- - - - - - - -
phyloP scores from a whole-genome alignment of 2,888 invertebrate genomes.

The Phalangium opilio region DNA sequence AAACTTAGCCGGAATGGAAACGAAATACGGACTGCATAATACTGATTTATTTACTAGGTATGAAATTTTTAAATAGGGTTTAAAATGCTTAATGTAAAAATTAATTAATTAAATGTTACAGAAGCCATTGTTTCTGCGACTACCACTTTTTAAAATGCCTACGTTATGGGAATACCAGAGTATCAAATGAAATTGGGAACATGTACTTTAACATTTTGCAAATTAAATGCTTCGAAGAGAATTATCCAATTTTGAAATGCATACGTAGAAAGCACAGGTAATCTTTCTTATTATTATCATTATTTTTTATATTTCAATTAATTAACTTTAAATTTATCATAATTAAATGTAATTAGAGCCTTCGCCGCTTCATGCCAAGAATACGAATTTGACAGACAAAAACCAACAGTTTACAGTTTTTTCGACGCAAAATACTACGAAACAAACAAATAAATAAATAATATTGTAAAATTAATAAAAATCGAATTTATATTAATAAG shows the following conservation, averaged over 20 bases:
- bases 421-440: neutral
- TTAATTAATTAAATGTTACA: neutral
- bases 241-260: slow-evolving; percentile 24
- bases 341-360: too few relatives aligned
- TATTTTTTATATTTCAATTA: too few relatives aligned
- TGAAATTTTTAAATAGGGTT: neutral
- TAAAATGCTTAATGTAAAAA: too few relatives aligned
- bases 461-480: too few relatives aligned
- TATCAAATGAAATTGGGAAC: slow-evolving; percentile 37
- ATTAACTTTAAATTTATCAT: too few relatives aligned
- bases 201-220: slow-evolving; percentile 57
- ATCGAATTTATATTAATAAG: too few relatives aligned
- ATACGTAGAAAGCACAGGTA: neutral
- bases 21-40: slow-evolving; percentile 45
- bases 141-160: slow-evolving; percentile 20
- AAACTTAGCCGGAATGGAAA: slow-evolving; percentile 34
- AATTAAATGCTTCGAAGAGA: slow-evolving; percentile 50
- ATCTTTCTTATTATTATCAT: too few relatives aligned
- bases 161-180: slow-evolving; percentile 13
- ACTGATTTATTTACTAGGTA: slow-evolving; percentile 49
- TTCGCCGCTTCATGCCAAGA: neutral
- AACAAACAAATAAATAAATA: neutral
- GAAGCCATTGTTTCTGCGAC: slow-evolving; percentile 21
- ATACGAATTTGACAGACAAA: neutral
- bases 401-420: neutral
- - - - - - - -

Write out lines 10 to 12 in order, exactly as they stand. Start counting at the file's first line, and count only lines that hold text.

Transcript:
- bases 461-480: too few relatives aligned
- TATCAAATGAAATTGGGAAC: slow-evolving; percentile 37
- ATTAACTTTAAATTTATCAT: too few relatives aligned